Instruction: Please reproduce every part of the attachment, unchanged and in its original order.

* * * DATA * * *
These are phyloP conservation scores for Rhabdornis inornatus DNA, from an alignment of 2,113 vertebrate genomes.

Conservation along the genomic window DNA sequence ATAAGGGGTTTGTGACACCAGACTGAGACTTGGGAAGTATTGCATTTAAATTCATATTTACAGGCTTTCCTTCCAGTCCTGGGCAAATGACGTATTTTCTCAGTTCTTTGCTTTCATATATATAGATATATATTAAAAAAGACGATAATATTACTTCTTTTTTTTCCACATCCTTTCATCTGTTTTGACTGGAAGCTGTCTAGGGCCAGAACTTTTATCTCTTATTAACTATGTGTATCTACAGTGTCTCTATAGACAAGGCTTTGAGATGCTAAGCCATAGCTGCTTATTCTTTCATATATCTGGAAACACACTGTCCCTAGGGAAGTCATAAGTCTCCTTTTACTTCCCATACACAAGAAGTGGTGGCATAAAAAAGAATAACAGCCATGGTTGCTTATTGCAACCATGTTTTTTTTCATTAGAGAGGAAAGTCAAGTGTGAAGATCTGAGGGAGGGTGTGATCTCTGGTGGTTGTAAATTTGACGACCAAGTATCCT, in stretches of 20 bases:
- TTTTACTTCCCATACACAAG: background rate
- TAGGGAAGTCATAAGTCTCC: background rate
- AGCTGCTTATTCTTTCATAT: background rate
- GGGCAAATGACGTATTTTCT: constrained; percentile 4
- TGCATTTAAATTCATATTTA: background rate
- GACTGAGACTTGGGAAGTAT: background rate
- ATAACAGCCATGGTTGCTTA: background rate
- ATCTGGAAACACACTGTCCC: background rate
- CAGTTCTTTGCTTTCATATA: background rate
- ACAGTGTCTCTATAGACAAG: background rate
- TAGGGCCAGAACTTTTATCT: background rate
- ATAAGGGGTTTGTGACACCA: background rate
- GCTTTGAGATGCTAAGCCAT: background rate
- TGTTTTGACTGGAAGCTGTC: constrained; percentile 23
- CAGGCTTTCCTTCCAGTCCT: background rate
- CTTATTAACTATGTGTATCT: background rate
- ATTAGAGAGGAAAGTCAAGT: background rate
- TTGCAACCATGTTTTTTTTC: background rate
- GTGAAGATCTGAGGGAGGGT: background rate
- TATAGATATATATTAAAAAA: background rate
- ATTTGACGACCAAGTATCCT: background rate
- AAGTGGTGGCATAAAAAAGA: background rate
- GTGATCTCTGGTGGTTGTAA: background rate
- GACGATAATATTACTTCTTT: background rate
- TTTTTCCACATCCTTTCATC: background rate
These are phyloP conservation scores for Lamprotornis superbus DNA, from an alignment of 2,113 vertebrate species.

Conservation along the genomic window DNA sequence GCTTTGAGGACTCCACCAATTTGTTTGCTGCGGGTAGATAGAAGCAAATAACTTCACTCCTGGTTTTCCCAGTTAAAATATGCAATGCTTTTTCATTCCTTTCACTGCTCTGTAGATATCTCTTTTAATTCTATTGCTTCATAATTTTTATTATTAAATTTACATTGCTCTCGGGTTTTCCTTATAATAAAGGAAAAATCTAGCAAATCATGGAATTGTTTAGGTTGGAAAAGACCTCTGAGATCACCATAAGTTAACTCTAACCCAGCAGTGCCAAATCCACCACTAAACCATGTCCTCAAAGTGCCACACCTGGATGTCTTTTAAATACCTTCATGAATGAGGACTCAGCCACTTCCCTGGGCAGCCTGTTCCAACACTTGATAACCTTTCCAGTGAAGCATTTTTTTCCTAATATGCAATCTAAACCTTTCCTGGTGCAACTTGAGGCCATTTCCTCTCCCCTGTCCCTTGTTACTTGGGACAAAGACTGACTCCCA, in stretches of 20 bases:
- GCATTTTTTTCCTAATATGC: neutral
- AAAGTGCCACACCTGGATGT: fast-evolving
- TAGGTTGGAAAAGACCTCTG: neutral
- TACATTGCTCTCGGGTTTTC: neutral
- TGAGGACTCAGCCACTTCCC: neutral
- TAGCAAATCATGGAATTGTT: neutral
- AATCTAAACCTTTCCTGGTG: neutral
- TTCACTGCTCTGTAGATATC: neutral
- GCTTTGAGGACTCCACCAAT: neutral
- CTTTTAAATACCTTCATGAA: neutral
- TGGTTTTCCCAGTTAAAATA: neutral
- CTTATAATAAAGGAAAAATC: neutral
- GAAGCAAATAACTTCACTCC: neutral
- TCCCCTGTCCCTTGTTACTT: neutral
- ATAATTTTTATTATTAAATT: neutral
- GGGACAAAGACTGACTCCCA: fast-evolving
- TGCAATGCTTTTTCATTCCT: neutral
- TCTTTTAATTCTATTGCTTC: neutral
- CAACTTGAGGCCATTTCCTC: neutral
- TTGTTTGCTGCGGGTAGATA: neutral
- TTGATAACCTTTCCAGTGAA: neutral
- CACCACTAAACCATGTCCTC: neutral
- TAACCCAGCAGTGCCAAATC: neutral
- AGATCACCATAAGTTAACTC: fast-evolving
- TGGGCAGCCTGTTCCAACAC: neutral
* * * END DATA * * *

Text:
These are phyloP conservation scores for Rhabdornis inornatus DNA, from an alignment of 2,113 vertebrate genomes.

Conservation along the genomic window DNA sequence ATAAGGGGTTTGTGACACCAGACTGAGACTTGGGAAGTATTGCATTTAAATTCATATTTACAGGCTTTCCTTCCAGTCCTGGGCAAATGACGTATTTTCTCAGTTCTTTGCTTTCATATATATAGATATATATTAAAAAAGACGATAATATTACTTCTTTTTTTTCCACATCCTTTCATCTGTTTTGACTGGAAGCTGTCTAGGGCCAGAACTTTTATCTCTTATTAACTATGTGTATCTACAGTGTCTCTATAGACAAGGCTTTGAGATGCTAAGCCATAGCTGCTTATTCTTTCATATATCTGGAAACACACTGTCCCTAGGGAAGTCATAAGTCTCCTTTTACTTCCCATACACAAGAAGTGGTGGCATAAAAAAGAATAACAGCCATGGTTGCTTATTGCAACCATGTTTTTTTTCATTAGAGAGGAAAGTCAAGTGTGAAGATCTGAGGGAGGGTGTGATCTCTGGTGGTTGTAAATTTGACGACCAAGTATCCT, in stretches of 20 bases:
- TTTTACTTCCCATACACAAG: background rate
- TAGGGAAGTCATAAGTCTCC: background rate
- AGCTGCTTATTCTTTCATAT: background rate
- GGGCAAATGACGTATTTTCT: constrained; percentile 4
- TGCATTTAAATTCATATTTA: background rate
- GACTGAGACTTGGGAAGTAT: background rate
- ATAACAGCCATGGTTGCTTA: background rate
- ATCTGGAAACACACTGTCCC: background rate
- CAGTTCTTTGCTTTCATATA: background rate
- ACAGTGTCTCTATAGACAAG: background rate
- TAGGGCCAGAACTTTTATCT: background rate
- ATAAGGGGTTTGTGACACCA: background rate
- GCTTTGAGATGCTAAGCCAT: background rate
- TGTTTTGACTGGAAGCTGTC: constrained; percentile 23
- CAGGCTTTCCTTCCAGTCCT: background rate
- CTTATTAACTATGTGTATCT: background rate
- ATTAGAGAGGAAAGTCAAGT: background rate
- TTGCAACCATGTTTTTTTTC: background rate
- GTGAAGATCTGAGGGAGGGT: background rate
- TATAGATATATATTAAAAAA: background rate
- ATTTGACGACCAAGTATCCT: background rate
- AAGTGGTGGCATAAAAAAGA: background rate
- GTGATCTCTGGTGGTTGTAA: background rate
- GACGATAATATTACTTCTTT: background rate
- TTTTTCCACATCCTTTCATC: background rate
These are phyloP conservation scores for Lamprotornis superbus DNA, from an alignment of 2,113 vertebrate species.

Conservation along the genomic window DNA sequence GCTTTGAGGACTCCACCAATTTGTTTGCTGCGGGTAGATAGAAGCAAATAACTTCACTCCTGGTTTTCCCAGTTAAAATATGCAATGCTTTTTCATTCCTTTCACTGCTCTGTAGATATCTCTTTTAATTCTATTGCTTCATAATTTTTATTATTAAATTTACATTGCTCTCGGGTTTTCCTTATAATAAAGGAAAAATCTAGCAAATCATGGAATTGTTTAGGTTGGAAAAGACCTCTGAGATCACCATAAGTTAACTCTAACCCAGCAGTGCCAAATCCACCACTAAACCATGTCCTCAAAGTGCCACACCTGGATGTCTTTTAAATACCTTCATGAATGAGGACTCAGCCACTTCCCTGGGCAGCCTGTTCCAACACTTGATAACCTTTCCAGTGAAGCATTTTTTTCCTAATATGCAATCTAAACCTTTCCTGGTGCAACTTGAGGCCATTTCCTCTCCCCTGTCCCTTGTTACTTGGGACAAAGACTGACTCCCA, in stretches of 20 bases:
- GCATTTTTTTCCTAATATGC: neutral
- AAAGTGCCACACCTGGATGT: fast-evolving
- TAGGTTGGAAAAGACCTCTG: neutral
- TACATTGCTCTCGGGTTTTC: neutral
- TGAGGACTCAGCCACTTCCC: neutral
- TAGCAAATCATGGAATTGTT: neutral
- AATCTAAACCTTTCCTGGTG: neutral
- TTCACTGCTCTGTAGATATC: neutral
- GCTTTGAGGACTCCACCAAT: neutral
- CTTTTAAATACCTTCATGAA: neutral
- TGGTTTTCCCAGTTAAAATA: neutral
- CTTATAATAAAGGAAAAATC: neutral
- GAAGCAAATAACTTCACTCC: neutral
- TCCCCTGTCCCTTGTTACTT: neutral
- ATAATTTTTATTATTAAATT: neutral
- GGGACAAAGACTGACTCCCA: fast-evolving
- TGCAATGCTTTTTCATTCCT: neutral
- TCTTTTAATTCTATTGCTTC: neutral
- CAACTTGAGGCCATTTCCTC: neutral
- TTGTTTGCTGCGGGTAGATA: neutral
- TTGATAACCTTTCCAGTGAA: neutral
- CACCACTAAACCATGTCCTC: neutral
- TAACCCAGCAGTGCCAAATC: neutral
- AGATCACCATAAGTTAACTC: fast-evolving
- TGGGCAGCCTGTTCCAACAC: neutral